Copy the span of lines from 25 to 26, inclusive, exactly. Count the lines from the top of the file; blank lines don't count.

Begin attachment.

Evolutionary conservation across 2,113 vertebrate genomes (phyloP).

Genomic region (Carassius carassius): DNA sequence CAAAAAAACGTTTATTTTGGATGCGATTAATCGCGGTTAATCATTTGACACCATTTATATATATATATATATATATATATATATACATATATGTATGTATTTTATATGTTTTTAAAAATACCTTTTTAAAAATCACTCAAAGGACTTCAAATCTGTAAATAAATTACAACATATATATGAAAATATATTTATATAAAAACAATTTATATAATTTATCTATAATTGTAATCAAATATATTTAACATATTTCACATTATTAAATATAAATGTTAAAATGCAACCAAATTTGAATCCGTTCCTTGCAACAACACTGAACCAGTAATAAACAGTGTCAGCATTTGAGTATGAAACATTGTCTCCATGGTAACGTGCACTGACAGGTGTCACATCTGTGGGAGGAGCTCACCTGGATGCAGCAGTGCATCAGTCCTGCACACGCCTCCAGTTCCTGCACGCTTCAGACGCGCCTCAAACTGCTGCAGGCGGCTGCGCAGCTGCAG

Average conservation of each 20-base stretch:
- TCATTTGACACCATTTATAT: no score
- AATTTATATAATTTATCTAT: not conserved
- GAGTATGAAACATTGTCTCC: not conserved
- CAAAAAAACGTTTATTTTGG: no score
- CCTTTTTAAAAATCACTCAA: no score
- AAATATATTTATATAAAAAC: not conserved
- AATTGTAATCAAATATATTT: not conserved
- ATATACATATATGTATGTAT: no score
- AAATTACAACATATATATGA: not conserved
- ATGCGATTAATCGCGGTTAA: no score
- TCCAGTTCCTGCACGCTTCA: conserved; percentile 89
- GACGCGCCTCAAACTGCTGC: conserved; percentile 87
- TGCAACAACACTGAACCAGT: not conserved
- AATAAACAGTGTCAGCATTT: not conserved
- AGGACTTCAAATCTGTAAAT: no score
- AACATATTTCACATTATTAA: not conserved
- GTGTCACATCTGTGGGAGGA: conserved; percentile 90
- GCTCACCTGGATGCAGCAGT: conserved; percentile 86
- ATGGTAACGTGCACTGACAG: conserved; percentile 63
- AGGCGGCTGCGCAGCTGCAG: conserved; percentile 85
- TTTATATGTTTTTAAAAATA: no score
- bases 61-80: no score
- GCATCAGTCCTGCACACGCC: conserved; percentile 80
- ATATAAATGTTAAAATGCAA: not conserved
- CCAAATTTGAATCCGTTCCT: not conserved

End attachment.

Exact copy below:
- bases 61-80: no score
- GCATCAGTCCTGCACACGCC: conserved; percentile 80